In an effort to clear the way for a relaxation of the ban on basic tier encryption on digital cable systems in the US, multi systems operator (MSO) Comcast and over the top (OTT) video service provider Boxee have announced discussions concerning a new type of set-top box (STB) to the Federal Communications Commission (FCC). Dubbed an Ethernet Digital Transport Adapter (E-DTA), the box will convert QAM delivered digital cable broadcasts to an IP stream such that they may be accessed by a third-party, IP-cable device via the home network. Boxee and Comcast also propose using a DLNA protocol to enable the third-party device to control channel changing on the E-DTA.
The proposal also outlines a second phase where eventually E-DTA functionality could be integrated into the third-party devices, relegating dedicated E-DTAs to being an interim solution. Detailed information concerning the specific functionally and form factor of the E-DTA has yet to be released.
US MSOs are currently prohibited from encrypting their basic tier cable TV packages, which mostly comprise channels analogous to the local free digital terrestrial (over the air) line up, as a result of the 1992 Cable Act. The logic behind the ban was that it would ensure compatibility between the cable plant and consumer electronics devices as MSOs converted to digital transmission.
Towards the end of 2011 US digital penetration of cable TV subscribers was heading towards 80%. This triggered the FCC to consider overturning the ban, on the basis that most cable TV homes are now equipped with encryption-compatible devices.
Current regulation means that MSOs require engineers to visit homes and physically connect/disconnect them from their cable systems to manage subscriber access. However, this makes it relatively trivial for subscribers to illegally connect to the cable network by performing this process themselves. MSOs argue that if they were allowed to encrypt the basic tier they could reduce piracy, leave all houses permanently physically connected to their networks and manage access remotely from the headend. This would save MSOs' money on engineering visits and consumers' time waiting for them to turn up.
Boxee has argued that lifting the ban would affect millions of cable subscribers which rely on the basic tier being unencrypted, enable MSOs to generate additional revenue from renting STBS to these subscribers which would otherwise have been unnecessary and generally stifle competition to premium cable TV from alternative providers such as Boxee. A key feature of Boxee's Digital Media Adapter (DMA) is that it is positioned to negate the need for premium cable subscriptions by allowing viewers to augment either their free digital terrestrial or basic cable broadcasts with OTT-delivered, on-demand video content from the likes of MLB, Netlix and Vudu among others. This is currently achieved by viewers fitting a USB-based adapter which houses the coaxial connector, tuner and demodulator to the Boxee DMA. The proposed E-DTA would enable Boxee to do away with the adapter for basic cable TV. Instead the Boxee DMA would access the cable channels in IP form over the home network.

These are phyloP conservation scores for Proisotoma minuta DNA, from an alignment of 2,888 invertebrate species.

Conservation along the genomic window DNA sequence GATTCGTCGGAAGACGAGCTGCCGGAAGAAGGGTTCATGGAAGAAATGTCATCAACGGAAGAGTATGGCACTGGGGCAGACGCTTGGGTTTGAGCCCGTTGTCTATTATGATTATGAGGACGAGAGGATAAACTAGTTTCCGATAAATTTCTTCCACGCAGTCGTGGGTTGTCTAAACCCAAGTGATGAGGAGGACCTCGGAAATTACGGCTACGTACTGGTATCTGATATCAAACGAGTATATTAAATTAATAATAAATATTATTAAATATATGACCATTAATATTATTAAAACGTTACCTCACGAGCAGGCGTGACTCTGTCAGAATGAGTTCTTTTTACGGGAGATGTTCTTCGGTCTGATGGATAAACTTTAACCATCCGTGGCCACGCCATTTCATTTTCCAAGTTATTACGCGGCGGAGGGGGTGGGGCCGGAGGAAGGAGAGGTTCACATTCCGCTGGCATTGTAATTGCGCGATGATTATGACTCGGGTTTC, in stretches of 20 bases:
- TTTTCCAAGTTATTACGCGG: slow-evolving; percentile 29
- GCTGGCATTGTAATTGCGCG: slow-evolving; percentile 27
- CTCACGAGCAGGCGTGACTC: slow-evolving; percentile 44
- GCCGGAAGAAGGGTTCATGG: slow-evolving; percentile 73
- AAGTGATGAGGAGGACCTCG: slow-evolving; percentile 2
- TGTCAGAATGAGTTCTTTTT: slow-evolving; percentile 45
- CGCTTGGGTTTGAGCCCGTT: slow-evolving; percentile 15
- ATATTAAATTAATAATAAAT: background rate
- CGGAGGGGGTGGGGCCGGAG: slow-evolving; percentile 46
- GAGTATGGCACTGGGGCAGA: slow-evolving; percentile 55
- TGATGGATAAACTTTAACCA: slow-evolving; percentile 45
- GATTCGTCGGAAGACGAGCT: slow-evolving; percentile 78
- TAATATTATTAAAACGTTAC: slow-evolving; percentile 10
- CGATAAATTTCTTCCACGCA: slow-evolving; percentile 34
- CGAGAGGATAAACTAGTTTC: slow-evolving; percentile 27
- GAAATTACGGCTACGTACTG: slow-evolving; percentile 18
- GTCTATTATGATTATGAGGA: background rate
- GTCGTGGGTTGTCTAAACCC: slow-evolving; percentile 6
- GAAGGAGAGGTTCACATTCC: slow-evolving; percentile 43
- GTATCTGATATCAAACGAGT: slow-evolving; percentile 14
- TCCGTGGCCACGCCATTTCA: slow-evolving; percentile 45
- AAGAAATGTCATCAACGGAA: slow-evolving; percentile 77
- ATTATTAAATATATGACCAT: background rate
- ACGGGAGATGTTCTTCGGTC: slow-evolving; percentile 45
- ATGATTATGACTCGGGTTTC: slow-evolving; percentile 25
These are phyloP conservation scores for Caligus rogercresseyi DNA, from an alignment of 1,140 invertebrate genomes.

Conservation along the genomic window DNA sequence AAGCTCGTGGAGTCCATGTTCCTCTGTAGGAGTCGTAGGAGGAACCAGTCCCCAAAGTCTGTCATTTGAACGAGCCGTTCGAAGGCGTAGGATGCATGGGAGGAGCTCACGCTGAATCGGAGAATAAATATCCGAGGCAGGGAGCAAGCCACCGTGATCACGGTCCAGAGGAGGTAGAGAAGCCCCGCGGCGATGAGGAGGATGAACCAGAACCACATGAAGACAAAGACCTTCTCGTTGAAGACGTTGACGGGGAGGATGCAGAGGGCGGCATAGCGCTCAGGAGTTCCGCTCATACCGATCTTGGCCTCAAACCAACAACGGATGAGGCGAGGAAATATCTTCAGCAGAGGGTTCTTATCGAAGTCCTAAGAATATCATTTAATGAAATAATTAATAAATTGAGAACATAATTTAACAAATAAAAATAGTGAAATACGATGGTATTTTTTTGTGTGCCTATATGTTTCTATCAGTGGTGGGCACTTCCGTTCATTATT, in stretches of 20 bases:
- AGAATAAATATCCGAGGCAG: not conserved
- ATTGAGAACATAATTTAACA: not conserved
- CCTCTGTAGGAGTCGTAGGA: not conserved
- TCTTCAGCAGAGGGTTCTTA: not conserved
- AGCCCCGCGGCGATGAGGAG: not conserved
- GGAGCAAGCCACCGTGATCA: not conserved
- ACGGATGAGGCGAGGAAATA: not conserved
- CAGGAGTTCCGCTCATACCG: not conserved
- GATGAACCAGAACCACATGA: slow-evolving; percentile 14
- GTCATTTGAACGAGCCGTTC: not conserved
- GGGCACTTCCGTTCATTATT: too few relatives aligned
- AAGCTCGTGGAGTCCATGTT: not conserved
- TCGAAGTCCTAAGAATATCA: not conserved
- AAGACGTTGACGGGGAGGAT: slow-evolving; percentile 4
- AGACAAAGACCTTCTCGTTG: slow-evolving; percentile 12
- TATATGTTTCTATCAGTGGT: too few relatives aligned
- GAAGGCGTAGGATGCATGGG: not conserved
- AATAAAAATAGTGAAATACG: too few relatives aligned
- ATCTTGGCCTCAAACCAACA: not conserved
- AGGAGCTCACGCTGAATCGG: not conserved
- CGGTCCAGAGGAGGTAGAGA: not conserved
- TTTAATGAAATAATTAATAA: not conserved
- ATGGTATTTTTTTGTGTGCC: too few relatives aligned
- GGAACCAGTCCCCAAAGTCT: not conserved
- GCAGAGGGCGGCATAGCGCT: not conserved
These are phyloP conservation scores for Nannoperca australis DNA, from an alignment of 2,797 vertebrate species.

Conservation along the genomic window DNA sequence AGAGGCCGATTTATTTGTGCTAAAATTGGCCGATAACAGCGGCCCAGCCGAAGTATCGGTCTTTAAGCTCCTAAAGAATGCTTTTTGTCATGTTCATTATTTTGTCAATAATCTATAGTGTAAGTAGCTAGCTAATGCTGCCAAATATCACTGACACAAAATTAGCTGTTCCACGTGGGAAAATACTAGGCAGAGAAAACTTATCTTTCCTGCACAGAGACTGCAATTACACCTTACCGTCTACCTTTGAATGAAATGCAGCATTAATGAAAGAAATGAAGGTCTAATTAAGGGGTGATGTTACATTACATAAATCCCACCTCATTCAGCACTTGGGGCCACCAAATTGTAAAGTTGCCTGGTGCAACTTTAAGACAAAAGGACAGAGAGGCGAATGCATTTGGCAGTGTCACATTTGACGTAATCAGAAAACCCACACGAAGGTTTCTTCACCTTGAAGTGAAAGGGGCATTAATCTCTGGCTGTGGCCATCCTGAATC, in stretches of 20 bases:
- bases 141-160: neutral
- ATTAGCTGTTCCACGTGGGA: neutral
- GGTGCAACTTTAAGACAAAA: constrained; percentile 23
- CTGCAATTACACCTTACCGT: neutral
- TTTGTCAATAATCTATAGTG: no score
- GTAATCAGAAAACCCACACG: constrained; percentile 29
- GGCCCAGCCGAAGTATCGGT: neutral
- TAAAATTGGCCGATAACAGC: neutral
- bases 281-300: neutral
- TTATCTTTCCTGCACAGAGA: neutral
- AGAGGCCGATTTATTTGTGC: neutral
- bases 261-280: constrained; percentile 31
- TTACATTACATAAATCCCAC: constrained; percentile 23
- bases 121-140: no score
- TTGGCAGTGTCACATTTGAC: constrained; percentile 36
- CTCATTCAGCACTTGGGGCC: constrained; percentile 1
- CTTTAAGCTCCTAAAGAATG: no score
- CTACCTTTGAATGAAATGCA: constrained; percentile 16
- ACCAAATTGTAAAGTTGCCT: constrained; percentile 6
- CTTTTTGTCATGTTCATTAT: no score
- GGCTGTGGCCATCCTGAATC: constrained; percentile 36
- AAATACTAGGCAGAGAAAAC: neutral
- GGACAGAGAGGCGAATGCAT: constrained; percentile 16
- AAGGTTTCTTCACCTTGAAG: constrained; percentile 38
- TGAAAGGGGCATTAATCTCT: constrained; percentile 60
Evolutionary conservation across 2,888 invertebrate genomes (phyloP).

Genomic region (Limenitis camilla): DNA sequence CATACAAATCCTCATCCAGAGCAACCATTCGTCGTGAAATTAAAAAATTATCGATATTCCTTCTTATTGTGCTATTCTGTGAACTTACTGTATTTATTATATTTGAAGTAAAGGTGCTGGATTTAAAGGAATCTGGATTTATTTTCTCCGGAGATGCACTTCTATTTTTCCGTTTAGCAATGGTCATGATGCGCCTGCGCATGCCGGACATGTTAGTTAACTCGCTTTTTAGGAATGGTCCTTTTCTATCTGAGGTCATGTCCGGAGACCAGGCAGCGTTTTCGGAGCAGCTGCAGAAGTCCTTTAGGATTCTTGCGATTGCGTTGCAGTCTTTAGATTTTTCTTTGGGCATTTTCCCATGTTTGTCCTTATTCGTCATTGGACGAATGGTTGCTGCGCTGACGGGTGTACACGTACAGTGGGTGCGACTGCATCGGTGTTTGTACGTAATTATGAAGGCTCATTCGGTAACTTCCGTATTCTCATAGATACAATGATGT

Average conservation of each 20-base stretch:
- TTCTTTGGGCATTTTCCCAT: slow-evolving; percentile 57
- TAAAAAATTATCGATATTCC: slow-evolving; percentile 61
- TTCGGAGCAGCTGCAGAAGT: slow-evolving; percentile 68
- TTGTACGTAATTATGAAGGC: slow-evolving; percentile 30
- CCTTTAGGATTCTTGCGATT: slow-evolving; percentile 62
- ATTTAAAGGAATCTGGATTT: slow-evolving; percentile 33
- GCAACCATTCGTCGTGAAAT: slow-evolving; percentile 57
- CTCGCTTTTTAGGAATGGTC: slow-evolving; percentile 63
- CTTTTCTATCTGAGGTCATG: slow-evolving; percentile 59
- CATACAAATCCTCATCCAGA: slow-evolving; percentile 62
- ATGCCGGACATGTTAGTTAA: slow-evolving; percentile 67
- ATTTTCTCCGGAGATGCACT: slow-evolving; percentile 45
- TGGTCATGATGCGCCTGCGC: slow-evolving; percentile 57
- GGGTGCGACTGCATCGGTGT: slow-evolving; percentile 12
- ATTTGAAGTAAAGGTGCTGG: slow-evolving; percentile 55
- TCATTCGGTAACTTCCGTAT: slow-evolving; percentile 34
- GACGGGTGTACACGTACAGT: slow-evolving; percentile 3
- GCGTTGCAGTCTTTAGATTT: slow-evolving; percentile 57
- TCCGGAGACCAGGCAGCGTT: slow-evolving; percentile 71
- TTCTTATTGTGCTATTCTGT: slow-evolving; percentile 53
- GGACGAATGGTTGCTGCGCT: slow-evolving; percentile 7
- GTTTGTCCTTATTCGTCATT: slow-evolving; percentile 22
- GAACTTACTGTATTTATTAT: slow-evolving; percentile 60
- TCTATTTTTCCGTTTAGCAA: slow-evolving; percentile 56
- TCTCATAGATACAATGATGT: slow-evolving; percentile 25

Boxee was one of the first OTT video platforms to realise the importance of integrating popular, high viewership, linear TV channels within the same UI as its on-demand content. The major DMA vendors in the US - Apple, Roku and Western Digital - have so far refrained from making linear TV available via their devices, perhaps as a result of finding the additional cost of integrating terrestrial and/or cable reception prohibitive. E-DTAs would in theory also allow these other, larger DMA players and consumer electronics groups to easily integrate basic cable channels into the user interfaces of their DMAs and connected devices. Should E-DTAs be implemented in such an open manner the FCC might finally be on its way to creating the hardware democracy it has strived towards but failed to achieve with its previous CableCARD and AllVid initiatives.